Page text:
Most times when I've been window shopping I view the beautiful clothing and say, "I could never afford that, it's too expensive--too extravagant." I don't even bother to go into the store and ask the price or try on the piece of clothing. I judge that I'm ineligible for something so lavish. Sometimes I think I have a similar attitude toward the concept of joy in my life. I've often passed up the notion of joy ever being real for me--too much to hope for--I could never expect that kind of life in this chaotic and oppressive world. But there was the time I saw a dress in a store that caught my eye. The dress was my size and the color of poinsettias. I dared to take it to the fitting room. When I pulled it over my head, the fabric fell in perfect folds over my body--the neckline v-shaped, the length halfway down my calves, three quarter-length sleeves. I held the skirt on each side between my fingers and twirled in front of the mirror. I put away the other clothing in my shopping cart. I would take the money I had budgeted and buy this one dress. I walked out of the store knowing I'd laid hold of the best.
I wore that dress often. And every time I did, I felt confident and comfortable. I could move and bend without feeliing bound and ready to take it off the moment I got home. I got compliments every time I wore it.
Is laying hold of joy perhaps like choosing to pay the price for a beautiful garment? I've thought about this question over these last weeks as I've contemplated the topic of joy.
Remembering when I bought the crimson-colored dress, reminded me that I took action to acquire it. I believed the garment was something I could possess. And when I experienced the perfect fit and beauty of the fabric, I was willing to lay aside other apparel to own it.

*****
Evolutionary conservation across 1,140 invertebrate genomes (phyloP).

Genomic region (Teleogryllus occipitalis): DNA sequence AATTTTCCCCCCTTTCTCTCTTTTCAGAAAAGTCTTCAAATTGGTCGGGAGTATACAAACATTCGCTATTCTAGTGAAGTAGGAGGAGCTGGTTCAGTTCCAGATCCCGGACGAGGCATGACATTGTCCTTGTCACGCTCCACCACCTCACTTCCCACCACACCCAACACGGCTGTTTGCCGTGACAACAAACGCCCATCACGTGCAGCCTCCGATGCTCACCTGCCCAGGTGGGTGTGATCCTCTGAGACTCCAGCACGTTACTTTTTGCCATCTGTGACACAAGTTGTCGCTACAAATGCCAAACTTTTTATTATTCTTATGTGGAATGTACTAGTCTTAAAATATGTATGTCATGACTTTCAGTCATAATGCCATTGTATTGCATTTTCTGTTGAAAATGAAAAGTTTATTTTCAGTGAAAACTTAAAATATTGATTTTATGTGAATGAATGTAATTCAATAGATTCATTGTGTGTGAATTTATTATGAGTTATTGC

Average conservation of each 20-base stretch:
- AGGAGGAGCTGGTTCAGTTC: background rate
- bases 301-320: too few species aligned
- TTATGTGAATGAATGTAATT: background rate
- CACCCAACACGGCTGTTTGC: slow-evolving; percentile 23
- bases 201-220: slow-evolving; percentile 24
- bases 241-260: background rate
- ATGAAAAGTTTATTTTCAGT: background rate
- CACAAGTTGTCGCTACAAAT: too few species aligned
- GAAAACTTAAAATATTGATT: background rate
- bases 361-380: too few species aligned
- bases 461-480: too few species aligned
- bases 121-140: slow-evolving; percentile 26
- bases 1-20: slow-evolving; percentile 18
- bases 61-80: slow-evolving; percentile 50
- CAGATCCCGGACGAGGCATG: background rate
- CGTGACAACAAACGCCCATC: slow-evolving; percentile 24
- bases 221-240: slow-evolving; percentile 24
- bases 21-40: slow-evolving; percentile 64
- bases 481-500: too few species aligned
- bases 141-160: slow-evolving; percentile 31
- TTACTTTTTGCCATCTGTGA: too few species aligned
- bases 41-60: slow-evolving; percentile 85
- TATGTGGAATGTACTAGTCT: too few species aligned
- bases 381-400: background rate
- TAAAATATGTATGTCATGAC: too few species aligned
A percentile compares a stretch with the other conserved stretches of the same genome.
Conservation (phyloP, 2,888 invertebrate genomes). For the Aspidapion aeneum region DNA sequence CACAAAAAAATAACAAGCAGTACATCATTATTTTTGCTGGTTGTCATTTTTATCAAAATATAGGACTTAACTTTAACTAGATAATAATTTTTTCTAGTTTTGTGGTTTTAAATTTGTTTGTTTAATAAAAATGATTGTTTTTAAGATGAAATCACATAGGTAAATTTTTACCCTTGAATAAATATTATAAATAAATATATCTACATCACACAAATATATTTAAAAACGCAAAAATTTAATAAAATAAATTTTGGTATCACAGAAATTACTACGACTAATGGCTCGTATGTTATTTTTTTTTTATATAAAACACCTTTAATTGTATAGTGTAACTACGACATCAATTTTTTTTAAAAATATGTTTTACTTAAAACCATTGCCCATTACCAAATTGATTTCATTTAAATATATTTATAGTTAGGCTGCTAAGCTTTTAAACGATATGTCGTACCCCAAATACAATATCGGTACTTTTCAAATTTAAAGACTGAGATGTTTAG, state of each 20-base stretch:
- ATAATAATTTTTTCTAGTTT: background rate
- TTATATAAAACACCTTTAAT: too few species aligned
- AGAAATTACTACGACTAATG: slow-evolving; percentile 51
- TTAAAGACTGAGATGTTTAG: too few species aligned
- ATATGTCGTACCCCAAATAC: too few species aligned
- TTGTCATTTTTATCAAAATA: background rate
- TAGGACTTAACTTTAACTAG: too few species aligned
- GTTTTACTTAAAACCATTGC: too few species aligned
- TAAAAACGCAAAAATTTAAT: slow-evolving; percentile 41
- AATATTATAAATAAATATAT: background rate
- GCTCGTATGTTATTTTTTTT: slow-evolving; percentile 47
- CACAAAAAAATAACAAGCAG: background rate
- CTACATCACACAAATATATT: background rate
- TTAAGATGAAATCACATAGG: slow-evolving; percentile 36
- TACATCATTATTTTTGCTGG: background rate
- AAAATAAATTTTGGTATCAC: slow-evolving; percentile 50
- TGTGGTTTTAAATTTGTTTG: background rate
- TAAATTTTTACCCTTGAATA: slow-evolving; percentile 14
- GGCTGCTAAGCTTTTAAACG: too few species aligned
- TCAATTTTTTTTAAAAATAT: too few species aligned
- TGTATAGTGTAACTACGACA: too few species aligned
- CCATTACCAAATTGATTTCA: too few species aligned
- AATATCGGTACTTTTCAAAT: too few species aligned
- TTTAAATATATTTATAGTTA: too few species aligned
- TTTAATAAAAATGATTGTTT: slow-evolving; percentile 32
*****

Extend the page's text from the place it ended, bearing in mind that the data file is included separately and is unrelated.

Lately, I've wanted to experience joy, not wanting to pass it up--seeing it in the window, so to speak, going into the store and requesting to try it on. And when I see the price tag attached to the sleeve and turn it over, how much will it cost? For me, the investment contains several elements...
First, I must believe that I'm eligible for joy--turn my face to the one who promises joy in this life, the Lord Jesus. "I believe you, Lord, that I'm eligible for joy because you've promised it to me, despite my circumstances. I set my face like flint to turn to you." Second, I go to Him consistently and drink my fill of His presence and consume His Word. And third, I intentionally walk away from the negative. I cannot afford to listen to the language of hell, even though I am often sorely attracted to fear-based content on the internet, or being inducted into internalzing words of nay sayers, people who constantly promote doom and gloom. I second guess what I've bought. "Are they right? Maybe I should reconsider my purchase."
But then I always come back to the conclusion that I've chosen best. The price is worth it, no matter what others may have chosen or are doing. Just the other day, I stood on the shores of my beloved tidal creek at the end of the street. It was high tide, the current fast and steady. I lifted my arms and looked up into the span of blue sky and said out loud, "It's me, God It's me. It's me saying thank you. Thank you for the joy you place in my heart, this feeling of contentment in a place so deep I can't explain it. It's me rejoicing. It's me. It's me. Thank you. I'm grateful. I'm so grateful." And the wind began to gust and blow the most delicious breeze across my face. I could imagine that wind lifting the hem of my red dress, the delicate fabric swirling around my knees.